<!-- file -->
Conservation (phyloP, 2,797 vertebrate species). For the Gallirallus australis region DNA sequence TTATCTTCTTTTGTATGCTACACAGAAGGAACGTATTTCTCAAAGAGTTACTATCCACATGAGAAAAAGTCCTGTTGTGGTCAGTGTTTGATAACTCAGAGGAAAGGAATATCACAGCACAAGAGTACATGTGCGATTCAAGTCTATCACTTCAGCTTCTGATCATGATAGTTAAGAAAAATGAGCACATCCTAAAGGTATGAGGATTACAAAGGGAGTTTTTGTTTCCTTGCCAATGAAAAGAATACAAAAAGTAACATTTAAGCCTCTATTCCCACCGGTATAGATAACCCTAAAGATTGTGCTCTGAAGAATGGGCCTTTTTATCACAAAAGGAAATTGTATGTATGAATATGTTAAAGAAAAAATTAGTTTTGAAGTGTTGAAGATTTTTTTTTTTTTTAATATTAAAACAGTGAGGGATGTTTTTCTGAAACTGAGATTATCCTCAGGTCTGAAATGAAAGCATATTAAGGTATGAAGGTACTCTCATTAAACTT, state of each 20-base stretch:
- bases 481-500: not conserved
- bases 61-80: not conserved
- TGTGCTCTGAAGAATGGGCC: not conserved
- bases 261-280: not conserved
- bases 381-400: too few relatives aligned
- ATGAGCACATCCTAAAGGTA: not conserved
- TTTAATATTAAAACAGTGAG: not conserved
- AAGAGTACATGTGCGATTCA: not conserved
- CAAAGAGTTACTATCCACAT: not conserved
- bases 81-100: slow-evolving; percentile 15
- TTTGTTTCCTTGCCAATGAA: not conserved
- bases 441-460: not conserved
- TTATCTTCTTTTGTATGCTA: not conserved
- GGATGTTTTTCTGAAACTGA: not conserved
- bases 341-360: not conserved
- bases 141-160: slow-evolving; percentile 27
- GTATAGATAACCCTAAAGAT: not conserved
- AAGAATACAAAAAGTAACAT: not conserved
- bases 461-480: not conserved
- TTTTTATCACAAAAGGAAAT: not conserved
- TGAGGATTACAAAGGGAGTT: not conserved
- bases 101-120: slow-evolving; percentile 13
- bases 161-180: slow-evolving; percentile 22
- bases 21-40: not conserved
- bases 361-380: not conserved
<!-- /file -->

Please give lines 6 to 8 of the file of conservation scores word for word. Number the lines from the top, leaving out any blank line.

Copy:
- bases 381-400: too few relatives aligned
- ATGAGCACATCCTAAAGGTA: not conserved
- TTTAATATTAAAACAGTGAG: not conserved